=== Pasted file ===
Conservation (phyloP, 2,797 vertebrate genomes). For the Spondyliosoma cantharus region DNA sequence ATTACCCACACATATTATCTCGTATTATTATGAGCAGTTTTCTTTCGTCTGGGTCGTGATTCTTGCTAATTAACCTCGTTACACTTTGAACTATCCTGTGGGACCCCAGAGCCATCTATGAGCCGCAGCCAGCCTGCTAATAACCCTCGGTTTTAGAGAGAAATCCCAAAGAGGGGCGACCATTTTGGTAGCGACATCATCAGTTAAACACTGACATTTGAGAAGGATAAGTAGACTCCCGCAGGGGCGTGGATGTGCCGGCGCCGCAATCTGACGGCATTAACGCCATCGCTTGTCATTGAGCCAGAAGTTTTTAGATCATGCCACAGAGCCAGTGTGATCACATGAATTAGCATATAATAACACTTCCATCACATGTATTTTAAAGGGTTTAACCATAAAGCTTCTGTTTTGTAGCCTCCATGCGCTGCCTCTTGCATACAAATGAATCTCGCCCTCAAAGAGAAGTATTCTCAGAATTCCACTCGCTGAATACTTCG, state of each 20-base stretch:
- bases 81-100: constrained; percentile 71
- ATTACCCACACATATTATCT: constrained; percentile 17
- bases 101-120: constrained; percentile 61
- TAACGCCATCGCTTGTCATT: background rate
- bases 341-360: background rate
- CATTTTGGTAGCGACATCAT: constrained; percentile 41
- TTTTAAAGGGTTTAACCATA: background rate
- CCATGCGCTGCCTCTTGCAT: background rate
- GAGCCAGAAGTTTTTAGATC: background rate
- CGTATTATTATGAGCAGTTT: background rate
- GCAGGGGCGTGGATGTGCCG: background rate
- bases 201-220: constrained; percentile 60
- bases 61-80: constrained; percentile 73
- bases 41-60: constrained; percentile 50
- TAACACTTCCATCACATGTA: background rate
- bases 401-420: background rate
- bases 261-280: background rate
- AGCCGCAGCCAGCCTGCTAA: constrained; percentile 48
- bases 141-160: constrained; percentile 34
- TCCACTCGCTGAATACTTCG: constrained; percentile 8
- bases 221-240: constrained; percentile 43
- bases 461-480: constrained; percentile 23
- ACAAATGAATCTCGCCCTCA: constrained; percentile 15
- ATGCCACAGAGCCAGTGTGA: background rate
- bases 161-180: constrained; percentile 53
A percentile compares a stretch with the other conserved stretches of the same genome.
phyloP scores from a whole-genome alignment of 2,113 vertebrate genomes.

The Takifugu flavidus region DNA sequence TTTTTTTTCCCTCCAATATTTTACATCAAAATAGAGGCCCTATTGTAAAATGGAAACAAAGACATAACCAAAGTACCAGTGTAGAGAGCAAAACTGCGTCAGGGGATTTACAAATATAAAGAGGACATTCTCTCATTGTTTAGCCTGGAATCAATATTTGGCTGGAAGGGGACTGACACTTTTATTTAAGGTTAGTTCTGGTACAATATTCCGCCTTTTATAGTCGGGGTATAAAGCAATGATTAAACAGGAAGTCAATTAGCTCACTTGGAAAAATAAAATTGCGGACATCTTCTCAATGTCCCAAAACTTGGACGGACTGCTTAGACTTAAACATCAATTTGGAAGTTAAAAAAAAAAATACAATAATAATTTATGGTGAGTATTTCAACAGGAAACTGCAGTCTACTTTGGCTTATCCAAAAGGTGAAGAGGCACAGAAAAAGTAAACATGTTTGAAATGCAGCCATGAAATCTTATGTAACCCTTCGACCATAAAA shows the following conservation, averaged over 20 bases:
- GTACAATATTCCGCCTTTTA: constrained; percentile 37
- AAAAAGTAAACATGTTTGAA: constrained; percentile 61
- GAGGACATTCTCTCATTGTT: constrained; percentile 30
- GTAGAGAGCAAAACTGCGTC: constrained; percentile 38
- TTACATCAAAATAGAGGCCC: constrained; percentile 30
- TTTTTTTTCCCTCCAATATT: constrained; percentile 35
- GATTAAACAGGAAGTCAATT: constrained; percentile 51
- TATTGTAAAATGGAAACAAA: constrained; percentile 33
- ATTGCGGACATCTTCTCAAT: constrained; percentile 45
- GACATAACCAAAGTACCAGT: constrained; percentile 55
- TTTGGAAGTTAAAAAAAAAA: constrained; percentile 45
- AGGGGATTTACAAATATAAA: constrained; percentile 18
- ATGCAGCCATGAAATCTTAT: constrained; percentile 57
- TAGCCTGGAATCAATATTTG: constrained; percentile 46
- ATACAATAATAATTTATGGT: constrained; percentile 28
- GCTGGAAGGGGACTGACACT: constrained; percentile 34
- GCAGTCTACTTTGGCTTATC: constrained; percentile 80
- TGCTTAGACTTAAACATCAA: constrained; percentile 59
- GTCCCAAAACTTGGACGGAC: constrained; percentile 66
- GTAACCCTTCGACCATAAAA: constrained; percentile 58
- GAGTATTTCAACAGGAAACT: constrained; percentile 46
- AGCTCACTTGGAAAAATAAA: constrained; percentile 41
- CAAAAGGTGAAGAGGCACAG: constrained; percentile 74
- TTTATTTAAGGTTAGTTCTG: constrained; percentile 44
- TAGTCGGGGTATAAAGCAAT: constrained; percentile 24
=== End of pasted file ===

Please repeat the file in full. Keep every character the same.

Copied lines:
Conservation (phyloP, 2,797 vertebrate genomes). For the Spondyliosoma cantharus region DNA sequence ATTACCCACACATATTATCTCGTATTATTATGAGCAGTTTTCTTTCGTCTGGGTCGTGATTCTTGCTAATTAACCTCGTTACACTTTGAACTATCCTGTGGGACCCCAGAGCCATCTATGAGCCGCAGCCAGCCTGCTAATAACCCTCGGTTTTAGAGAGAAATCCCAAAGAGGGGCGACCATTTTGGTAGCGACATCATCAGTTAAACACTGACATTTGAGAAGGATAAGTAGACTCCCGCAGGGGCGTGGATGTGCCGGCGCCGCAATCTGACGGCATTAACGCCATCGCTTGTCATTGAGCCAGAAGTTTTTAGATCATGCCACAGAGCCAGTGTGATCACATGAATTAGCATATAATAACACTTCCATCACATGTATTTTAAAGGGTTTAACCATAAAGCTTCTGTTTTGTAGCCTCCATGCGCTGCCTCTTGCATACAAATGAATCTCGCCCTCAAAGAGAAGTATTCTCAGAATTCCACTCGCTGAATACTTCG, state of each 20-base stretch:
- bases 81-100: constrained; percentile 71
- ATTACCCACACATATTATCT: constrained; percentile 17
- bases 101-120: constrained; percentile 61
- TAACGCCATCGCTTGTCATT: background rate
- bases 341-360: background rate
- CATTTTGGTAGCGACATCAT: constrained; percentile 41
- TTTTAAAGGGTTTAACCATA: background rate
- CCATGCGCTGCCTCTTGCAT: background rate
- GAGCCAGAAGTTTTTAGATC: background rate
- CGTATTATTATGAGCAGTTT: background rate
- GCAGGGGCGTGGATGTGCCG: background rate
- bases 201-220: constrained; percentile 60
- bases 61-80: constrained; percentile 73
- bases 41-60: constrained; percentile 50
- TAACACTTCCATCACATGTA: background rate
- bases 401-420: background rate
- bases 261-280: background rate
- AGCCGCAGCCAGCCTGCTAA: constrained; percentile 48
- bases 141-160: constrained; percentile 34
- TCCACTCGCTGAATACTTCG: constrained; percentile 8
- bases 221-240: constrained; percentile 43
- bases 461-480: constrained; percentile 23
- ACAAATGAATCTCGCCCTCA: constrained; percentile 15
- ATGCCACAGAGCCAGTGTGA: background rate
- bases 161-180: constrained; percentile 53
A percentile compares a stretch with the other conserved stretches of the same genome.
phyloP scores from a whole-genome alignment of 2,113 vertebrate genomes.

The Takifugu flavidus region DNA sequence TTTTTTTTCCCTCCAATATTTTACATCAAAATAGAGGCCCTATTGTAAAATGGAAACAAAGACATAACCAAAGTACCAGTGTAGAGAGCAAAACTGCGTCAGGGGATTTACAAATATAAAGAGGACATTCTCTCATTGTTTAGCCTGGAATCAATATTTGGCTGGAAGGGGACTGACACTTTTATTTAAGGTTAGTTCTGGTACAATATTCCGCCTTTTATAGTCGGGGTATAAAGCAATGATTAAACAGGAAGTCAATTAGCTCACTTGGAAAAATAAAATTGCGGACATCTTCTCAATGTCCCAAAACTTGGACGGACTGCTTAGACTTAAACATCAATTTGGAAGTTAAAAAAAAAAATACAATAATAATTTATGGTGAGTATTTCAACAGGAAACTGCAGTCTACTTTGGCTTATCCAAAAGGTGAAGAGGCACAGAAAAAGTAAACATGTTTGAAATGCAGCCATGAAATCTTATGTAACCCTTCGACCATAAAA shows the following conservation, averaged over 20 bases:
- GTACAATATTCCGCCTTTTA: constrained; percentile 37
- AAAAAGTAAACATGTTTGAA: constrained; percentile 61
- GAGGACATTCTCTCATTGTT: constrained; percentile 30
- GTAGAGAGCAAAACTGCGTC: constrained; percentile 38
- TTACATCAAAATAGAGGCCC: constrained; percentile 30
- TTTTTTTTCCCTCCAATATT: constrained; percentile 35
- GATTAAACAGGAAGTCAATT: constrained; percentile 51
- TATTGTAAAATGGAAACAAA: constrained; percentile 33
- ATTGCGGACATCTTCTCAAT: constrained; percentile 45
- GACATAACCAAAGTACCAGT: constrained; percentile 55
- TTTGGAAGTTAAAAAAAAAA: constrained; percentile 45
- AGGGGATTTACAAATATAAA: constrained; percentile 18
- ATGCAGCCATGAAATCTTAT: constrained; percentile 57
- TAGCCTGGAATCAATATTTG: constrained; percentile 46
- ATACAATAATAATTTATGGT: constrained; percentile 28
- GCTGGAAGGGGACTGACACT: constrained; percentile 34
- GCAGTCTACTTTGGCTTATC: constrained; percentile 80
- TGCTTAGACTTAAACATCAA: constrained; percentile 59
- GTCCCAAAACTTGGACGGAC: constrained; percentile 66
- GTAACCCTTCGACCATAAAA: constrained; percentile 58
- GAGTATTTCAACAGGAAACT: constrained; percentile 46
- AGCTCACTTGGAAAAATAAA: constrained; percentile 41
- CAAAAGGTGAAGAGGCACAG: constrained; percentile 74
- TTTATTTAAGGTTAGTTCTG: constrained; percentile 44
- TAGTCGGGGTATAAAGCAAT: constrained; percentile 24